Review: With this sequel to December's brilliant, compilation style "The Orbitant" EP, FU ME boss George K is spoiling us. With a high quality threshold and five varied cuts to enjoy, it offers excellent value for money for clued-up electro DJs. Heinrich Dressel sets the scene via some wonderfully spacey, widescreen ambient electronica ("Sem Intro"), before Galaxian wraps 1990 style Yorkshire bleeps and fizzing, minor key electronics around a booming bassline and ghetto-tech style drums on "Source Reality". Foreign Sequence's throbbing, acid-laden "Negative Vibe" sits somewhere between surging Italo-disco and pulsating electro, while Lake Haze's "System Glitch" combines creepy, deep space electronics and ragged acid lines with a rolling electro groove. Arguably best of all though is the mutant funk overload that is Jenson Interceptor's techno/electro fusion workout "Faceless".
Review: Following outings on Echovolt, Further Electronix, Nerang, X-Kalay and Of Paradise, Gennadiy Manzhos brings his Low Tape project to Private Persons for the very first time. "The Next Summer of Love EP" is an expansive and universally impressive affair, with the Russian producer brilliantly charging between sun-kissed deep electro (melodious opener "Euphoria" and the similarly summery "No Acid For You"), raw and heavy jack-tracks ("Chicago Blues"), skittish but spacey electrofunk (the high tempo thrills of "Detroit Love"), bittersweet brilliance (the melancholic chords, non-stop machine beats and acid-style electronics of "Never Not Known You") and bass-heavy ghetto-house/ambient techno fusion ("Winter Acid Waltz").
Review: More from the seemingly endless deep archives of Andy Panayi and Alec Stone's long-running A2 production partnership, which first tickled our senses way back in 1997. There's much to admire throughout, with nine-minute A-side cut "Seriously" - an acid-flecked fusion of bustling breakbeats, alien melodies, woozy chords and post-electro electronics - offering a brilliantly club-ready opening. They begin the flipside with what sounds like a turn of the millennium club electro workout (think punchy beats, pulsating analogue bass and moody chords), before adding a little UK garage flavour to their basslines and beats on the deep space bounce of "Feel The Rhythm".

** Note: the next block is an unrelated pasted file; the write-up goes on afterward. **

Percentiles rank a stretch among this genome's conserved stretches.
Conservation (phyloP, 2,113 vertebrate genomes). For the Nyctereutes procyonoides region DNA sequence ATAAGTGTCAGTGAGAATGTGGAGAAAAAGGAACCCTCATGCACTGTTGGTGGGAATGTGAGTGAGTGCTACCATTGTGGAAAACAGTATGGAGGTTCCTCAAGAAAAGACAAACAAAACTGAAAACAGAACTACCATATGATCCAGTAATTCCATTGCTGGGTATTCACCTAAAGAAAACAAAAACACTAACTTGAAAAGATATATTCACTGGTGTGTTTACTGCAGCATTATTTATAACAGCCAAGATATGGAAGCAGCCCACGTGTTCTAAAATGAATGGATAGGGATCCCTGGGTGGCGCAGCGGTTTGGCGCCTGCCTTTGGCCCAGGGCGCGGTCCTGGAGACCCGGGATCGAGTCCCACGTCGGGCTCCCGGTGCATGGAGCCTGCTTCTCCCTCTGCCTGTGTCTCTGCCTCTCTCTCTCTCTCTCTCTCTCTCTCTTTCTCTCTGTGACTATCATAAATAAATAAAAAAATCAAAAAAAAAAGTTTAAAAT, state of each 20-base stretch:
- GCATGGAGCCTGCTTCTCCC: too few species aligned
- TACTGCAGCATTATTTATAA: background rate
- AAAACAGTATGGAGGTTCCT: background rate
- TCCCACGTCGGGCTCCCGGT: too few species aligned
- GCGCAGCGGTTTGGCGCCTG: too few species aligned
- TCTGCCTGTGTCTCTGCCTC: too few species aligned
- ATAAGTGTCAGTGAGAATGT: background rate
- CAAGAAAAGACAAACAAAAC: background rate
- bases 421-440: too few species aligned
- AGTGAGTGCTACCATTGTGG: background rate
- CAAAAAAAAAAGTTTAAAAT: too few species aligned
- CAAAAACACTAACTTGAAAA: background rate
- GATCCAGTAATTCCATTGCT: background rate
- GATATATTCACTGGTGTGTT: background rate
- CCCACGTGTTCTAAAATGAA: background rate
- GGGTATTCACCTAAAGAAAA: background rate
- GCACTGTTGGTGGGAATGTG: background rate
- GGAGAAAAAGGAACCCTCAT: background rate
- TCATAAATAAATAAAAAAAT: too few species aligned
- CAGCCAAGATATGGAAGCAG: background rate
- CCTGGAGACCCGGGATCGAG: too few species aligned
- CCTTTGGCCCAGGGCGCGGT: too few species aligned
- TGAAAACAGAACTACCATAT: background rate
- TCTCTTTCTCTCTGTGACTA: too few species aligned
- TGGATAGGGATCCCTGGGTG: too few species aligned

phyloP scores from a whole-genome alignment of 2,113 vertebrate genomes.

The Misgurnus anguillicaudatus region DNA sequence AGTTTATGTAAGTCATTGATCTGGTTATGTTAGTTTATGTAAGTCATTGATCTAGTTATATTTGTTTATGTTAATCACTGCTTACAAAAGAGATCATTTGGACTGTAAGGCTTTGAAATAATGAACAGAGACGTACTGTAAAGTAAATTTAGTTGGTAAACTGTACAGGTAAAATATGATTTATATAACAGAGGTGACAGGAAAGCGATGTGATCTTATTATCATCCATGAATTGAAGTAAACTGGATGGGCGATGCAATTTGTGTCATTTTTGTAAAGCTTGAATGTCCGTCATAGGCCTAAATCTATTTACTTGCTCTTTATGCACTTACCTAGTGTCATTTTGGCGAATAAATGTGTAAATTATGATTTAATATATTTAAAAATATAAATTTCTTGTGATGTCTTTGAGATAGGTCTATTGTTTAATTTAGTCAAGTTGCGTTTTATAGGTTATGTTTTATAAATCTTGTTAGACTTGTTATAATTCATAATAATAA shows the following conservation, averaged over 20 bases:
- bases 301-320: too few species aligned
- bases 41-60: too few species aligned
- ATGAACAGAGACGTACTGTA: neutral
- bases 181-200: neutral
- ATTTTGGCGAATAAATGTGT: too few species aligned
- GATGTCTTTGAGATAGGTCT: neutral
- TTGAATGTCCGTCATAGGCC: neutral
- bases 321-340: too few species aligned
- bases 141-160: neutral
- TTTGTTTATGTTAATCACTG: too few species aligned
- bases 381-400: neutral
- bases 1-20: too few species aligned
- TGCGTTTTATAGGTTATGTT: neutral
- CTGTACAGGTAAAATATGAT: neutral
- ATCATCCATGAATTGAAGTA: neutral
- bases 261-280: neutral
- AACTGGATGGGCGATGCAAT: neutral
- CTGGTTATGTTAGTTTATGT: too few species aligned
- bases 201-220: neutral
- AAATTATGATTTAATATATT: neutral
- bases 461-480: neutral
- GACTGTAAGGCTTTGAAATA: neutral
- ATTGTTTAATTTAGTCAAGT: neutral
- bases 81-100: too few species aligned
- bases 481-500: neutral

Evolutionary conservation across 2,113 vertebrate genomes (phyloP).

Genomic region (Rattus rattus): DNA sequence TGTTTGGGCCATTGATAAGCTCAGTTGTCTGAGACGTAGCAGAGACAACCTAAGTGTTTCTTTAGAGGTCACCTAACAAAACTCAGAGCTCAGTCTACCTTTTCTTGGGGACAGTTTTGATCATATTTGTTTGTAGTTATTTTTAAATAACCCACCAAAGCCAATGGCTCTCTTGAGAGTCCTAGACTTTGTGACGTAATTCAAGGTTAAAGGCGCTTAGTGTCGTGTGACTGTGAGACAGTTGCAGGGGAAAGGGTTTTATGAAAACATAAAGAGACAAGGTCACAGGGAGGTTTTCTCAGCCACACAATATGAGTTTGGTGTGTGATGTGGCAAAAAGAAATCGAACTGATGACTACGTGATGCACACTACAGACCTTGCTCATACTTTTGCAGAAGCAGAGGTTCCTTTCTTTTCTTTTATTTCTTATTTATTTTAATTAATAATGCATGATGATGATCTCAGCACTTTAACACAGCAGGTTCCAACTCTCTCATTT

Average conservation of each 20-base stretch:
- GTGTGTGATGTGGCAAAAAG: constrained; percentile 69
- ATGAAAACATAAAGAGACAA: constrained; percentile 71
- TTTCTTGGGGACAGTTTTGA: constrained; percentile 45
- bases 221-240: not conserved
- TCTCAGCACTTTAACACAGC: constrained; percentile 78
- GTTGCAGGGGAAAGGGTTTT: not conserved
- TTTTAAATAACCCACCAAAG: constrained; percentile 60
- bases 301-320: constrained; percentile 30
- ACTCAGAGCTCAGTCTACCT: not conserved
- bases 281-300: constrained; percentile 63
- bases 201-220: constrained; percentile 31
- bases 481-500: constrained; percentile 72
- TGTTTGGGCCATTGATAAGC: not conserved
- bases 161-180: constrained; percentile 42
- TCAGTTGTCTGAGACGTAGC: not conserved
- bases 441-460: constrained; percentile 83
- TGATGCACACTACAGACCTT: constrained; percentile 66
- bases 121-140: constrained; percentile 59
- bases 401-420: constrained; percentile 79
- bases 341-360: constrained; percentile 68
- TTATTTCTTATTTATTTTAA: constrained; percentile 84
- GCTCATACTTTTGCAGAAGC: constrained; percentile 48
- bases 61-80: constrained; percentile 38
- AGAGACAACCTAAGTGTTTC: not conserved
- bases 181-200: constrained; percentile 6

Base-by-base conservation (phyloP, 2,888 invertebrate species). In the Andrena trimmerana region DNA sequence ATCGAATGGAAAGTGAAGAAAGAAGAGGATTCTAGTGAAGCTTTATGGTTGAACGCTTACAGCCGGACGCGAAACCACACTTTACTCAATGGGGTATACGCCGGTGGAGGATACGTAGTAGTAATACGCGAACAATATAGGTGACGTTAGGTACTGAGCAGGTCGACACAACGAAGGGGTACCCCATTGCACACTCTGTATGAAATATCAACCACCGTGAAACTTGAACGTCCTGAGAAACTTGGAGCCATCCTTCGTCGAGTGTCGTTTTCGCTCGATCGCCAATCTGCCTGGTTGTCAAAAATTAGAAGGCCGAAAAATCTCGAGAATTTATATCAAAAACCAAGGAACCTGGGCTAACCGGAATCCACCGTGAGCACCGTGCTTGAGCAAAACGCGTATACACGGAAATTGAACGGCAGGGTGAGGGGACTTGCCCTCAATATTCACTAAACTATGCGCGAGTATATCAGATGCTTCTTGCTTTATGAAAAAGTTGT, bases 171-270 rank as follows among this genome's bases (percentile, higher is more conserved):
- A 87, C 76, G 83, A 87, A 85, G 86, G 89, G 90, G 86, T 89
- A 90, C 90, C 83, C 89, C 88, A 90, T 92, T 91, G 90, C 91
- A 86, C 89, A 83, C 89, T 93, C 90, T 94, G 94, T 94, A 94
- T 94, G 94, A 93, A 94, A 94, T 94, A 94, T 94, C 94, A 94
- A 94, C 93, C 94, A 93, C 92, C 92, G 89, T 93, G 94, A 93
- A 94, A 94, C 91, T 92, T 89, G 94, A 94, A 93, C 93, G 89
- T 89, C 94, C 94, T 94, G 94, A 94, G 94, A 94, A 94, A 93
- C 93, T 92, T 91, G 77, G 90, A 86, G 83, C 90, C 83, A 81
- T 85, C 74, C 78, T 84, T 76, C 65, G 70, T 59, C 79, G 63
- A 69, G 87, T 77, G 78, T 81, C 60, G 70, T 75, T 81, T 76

Review: Biochip are a new duo making the right start on the mighty CPU. Julian Kochanowski and Melissa Speirs have no previous to speak of, but their deft take on electro speaks to years of research and immersion in the language of sequencers and synthesisers. There's an emotional weight to the music they've charged this debut EP with, where billowing pads and soaring Detroit leads meet with some crafty sound design and canny programming. At times things get intense, as on the rowdy "Acid Billy", not to mention seriously funky on "Tone Forest", but there's always an otherworldly shroud hovering over the music that makes it Biochip's own.
Review: Phil Gerus is a rising talent that fits right into the (Emotional) Especial mould with his sharply realised 80s bombast and dynamic electro funk production style. Treating body-popping club tracks as a vessel for heartfelt expression, these tracks have it all from Linn Drum boogie to fully capable instrumental chops, all shot through with Gerus' choice new wave vocals. Lauer hops on board for a seductive remix of "Still Blind" that ups the sensual intensity of the track while keeping the club foremost in his mind, before Jamie Paton steps up on the flip with a couple of freakier turns that dub the original out into deadly, spooky jams for more adventurous party people to get loose to.
Review: It's now been two decades since Gallic producer Joan-Mael Peneau first donned the Maelstrom alias for the very first time. He's been in particularly fine form of late, offering up essential EPs on Cultivated Electronics, Central Processing Unit and Private Persons. Here he makes his debut on Craigie Knowes' hard-wired techno and electro offshoot C-Know-Evil with a formidably tough two-track offering. A-side "Spasm" is a riotous fusion of metallic percussion hits, high-octane electro drums, doom-laden acid lines and bass so raw and intense it was probably made in Scotland from girders. He opts for an even more doom-laden techno sound on fizzing flipside "Turbulence", wrapping increasingly intense electronic motifs around a surging rhythm track.
Review: Soundscape Versions delivers its third edition of the various artists series and offers four effective cuts between subtle house breaks, acid house, electro and atmospheric techno. Featuring Kintaro 89, Faune, Arian Alexander and Douala.